Raceway defies North Carolina governor, hosts another crowd despite coronavirus warnings

State may have to step in, the governor said

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A North Carolina speedway criticized by Gov. Roy Cooper for drawing crowds in violation of his executive order held more races outside on Saturday despite a warning from the county sheriff, local news reported.

Ace Speedway in Alamance County was open to spectators on Saturday even after Alamance County Sheriff Terry Johnson asked its owners to cancel the event, The Times-News reported. FOX Business' inquiries to Ace Speedway and Alamance County were not immediately returned.

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Cooper, a Democrat, criticized Alamance County and Ace Speedway after its May 23 season opener for putting people in danger of contracting coronavirus. The May 23 race had 2,550 spectators, approximately 50 percent of fire capacity, the county said.

"That is a dangerous situation that ought to concern all the local officials. ... If you have local law enforcement officials who won't enforce the order, then I think the state has to look at other options, and that is what we'll do," Cooper said at a press briefing on Thursday.

The North Carolina Department of Health and Human Services "repeatedly" told Ace Speedway to adhere to a 25-spectator limit per Cooper's executive order, a NCDHHS spokesperson told FOX Business.

"Other tracks and NASCAR have partnered with NCDHHS and held successful events without fans and without defying the Executive Order," the spokesperson said.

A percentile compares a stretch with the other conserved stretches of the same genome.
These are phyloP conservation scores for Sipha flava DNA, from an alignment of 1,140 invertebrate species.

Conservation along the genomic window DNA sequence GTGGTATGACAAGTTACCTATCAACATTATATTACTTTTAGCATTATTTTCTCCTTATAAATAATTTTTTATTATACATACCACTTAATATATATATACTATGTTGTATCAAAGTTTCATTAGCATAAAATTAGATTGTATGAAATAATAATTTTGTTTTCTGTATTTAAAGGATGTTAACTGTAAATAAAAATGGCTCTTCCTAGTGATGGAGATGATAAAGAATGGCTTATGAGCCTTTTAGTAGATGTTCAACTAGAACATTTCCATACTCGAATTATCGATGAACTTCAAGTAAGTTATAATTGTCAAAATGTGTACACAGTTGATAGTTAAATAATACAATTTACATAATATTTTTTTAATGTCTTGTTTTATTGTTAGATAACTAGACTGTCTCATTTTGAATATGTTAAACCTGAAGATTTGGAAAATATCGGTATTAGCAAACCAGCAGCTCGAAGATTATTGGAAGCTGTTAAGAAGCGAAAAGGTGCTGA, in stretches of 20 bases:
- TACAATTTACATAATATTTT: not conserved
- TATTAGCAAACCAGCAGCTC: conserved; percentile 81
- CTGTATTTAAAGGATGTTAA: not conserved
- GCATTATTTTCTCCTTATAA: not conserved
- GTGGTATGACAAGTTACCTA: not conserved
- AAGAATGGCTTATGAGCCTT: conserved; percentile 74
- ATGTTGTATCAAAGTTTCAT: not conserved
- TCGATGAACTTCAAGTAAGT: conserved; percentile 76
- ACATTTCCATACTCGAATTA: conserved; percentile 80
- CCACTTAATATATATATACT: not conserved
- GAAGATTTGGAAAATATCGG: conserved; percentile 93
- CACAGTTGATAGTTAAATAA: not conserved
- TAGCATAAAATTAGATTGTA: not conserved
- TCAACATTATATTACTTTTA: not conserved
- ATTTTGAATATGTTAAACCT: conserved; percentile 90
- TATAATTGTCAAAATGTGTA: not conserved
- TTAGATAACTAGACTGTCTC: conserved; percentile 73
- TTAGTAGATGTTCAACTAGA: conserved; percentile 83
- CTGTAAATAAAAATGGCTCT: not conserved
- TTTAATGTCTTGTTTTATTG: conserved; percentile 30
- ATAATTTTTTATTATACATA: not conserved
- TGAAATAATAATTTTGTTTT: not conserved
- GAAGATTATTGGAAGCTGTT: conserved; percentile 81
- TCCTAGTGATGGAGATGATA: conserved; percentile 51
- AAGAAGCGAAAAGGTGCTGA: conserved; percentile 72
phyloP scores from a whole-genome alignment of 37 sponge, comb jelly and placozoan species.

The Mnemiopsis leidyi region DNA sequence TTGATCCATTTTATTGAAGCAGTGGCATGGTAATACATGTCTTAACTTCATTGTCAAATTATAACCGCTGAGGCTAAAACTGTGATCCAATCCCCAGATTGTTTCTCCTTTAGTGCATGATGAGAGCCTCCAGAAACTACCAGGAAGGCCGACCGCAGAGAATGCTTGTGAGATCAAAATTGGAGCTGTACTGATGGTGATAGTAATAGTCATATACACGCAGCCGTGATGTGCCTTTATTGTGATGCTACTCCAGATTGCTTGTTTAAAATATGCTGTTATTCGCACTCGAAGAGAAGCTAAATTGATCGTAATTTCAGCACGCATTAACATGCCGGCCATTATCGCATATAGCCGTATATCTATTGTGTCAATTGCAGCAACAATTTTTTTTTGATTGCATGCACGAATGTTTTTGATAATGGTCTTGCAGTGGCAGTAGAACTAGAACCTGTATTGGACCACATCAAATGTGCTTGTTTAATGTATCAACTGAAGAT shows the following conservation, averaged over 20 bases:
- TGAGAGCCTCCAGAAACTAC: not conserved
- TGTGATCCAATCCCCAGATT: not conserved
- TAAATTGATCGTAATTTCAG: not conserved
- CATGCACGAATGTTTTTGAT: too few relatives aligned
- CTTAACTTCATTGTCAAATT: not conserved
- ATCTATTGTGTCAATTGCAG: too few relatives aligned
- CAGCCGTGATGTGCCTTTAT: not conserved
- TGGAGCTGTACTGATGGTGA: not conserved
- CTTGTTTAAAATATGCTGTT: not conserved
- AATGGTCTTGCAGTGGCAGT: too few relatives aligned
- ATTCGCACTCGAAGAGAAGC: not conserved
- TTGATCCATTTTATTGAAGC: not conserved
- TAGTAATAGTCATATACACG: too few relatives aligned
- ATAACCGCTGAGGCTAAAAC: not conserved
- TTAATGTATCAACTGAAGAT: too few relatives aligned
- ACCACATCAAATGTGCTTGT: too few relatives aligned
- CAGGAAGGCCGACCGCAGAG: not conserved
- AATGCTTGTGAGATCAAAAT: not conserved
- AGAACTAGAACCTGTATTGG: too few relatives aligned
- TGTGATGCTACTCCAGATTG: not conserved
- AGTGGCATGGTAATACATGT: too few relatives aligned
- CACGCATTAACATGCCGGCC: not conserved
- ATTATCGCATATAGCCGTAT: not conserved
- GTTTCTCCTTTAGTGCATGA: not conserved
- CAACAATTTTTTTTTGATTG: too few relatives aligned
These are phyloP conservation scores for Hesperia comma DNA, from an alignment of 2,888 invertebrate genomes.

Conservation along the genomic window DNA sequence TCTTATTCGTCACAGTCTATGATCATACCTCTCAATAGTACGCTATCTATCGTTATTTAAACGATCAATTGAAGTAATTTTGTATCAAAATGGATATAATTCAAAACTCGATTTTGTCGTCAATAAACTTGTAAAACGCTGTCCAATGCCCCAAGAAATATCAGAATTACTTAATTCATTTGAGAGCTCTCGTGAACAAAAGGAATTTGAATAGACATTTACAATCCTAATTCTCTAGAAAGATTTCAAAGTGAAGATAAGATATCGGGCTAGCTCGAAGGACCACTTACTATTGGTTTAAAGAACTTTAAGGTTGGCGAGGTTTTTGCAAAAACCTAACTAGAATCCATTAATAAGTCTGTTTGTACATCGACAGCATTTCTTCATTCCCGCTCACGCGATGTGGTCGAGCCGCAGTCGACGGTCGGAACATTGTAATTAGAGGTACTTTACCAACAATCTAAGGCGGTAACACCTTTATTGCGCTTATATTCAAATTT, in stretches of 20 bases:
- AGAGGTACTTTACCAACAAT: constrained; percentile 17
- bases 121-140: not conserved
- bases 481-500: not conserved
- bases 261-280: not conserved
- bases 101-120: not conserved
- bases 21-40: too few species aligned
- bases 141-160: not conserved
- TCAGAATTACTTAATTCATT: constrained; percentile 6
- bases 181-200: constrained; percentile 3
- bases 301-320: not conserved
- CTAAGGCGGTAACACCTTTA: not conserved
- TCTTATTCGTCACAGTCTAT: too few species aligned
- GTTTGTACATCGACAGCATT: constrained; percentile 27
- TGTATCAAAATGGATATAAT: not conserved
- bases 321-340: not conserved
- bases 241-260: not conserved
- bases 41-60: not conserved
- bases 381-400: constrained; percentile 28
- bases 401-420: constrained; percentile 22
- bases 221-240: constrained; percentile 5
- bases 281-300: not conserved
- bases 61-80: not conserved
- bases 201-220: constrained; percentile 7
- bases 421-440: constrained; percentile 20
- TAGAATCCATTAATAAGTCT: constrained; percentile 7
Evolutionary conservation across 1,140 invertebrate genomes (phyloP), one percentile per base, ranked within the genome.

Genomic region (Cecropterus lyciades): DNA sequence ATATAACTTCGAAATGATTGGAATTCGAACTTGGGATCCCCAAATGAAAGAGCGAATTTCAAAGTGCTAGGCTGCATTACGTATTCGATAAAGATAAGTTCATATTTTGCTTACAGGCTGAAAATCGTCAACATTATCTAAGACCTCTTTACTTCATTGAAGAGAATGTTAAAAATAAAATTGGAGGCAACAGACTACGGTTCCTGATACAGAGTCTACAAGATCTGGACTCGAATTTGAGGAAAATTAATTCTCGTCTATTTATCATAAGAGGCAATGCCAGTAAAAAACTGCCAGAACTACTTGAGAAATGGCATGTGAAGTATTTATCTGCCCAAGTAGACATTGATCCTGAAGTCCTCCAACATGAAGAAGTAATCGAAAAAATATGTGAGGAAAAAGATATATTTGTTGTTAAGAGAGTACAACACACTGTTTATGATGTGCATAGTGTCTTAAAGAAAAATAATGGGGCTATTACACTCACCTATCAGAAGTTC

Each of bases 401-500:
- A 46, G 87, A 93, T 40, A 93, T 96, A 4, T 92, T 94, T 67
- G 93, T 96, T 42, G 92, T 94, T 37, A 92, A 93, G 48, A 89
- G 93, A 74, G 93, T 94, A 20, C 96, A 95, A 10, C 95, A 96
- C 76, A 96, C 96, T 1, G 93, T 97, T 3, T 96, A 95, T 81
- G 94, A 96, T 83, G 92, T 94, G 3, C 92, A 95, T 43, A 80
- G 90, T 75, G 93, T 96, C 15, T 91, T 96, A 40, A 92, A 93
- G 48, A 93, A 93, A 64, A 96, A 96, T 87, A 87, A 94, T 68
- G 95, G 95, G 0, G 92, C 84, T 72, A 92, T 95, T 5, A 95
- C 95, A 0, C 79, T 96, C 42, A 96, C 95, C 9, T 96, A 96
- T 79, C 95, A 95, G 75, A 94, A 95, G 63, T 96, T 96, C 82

North Carolina Gov. Roy Cooper listens to a question during a briefing on the coronavirus pandemic at the Emergency Operations Center in Raleigh, N.C., Wednesday, May 20, 2020. (Ethan Hyman/The News & Observer via AP)

Meanwhile, Cooper has come under fire for inconsistent rules for businesses amid the coronavirus pandemic.

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Lt. Gov. Dan Forest, a Republican running for governor this year, said on Tuesday that Cooper's arbitrary rules have entrepreneurs hurting and confused. For example, restaurants are open but bars remain closed, and most North Carolinians have no access to a gym.

"What you're seeing from the average business folks out there is that politicians end up making these random selections of decisions that really impact their business, and they don't understand why," Forest told FOX Business' Stuart Varney. "It's not based obviously on science and data."

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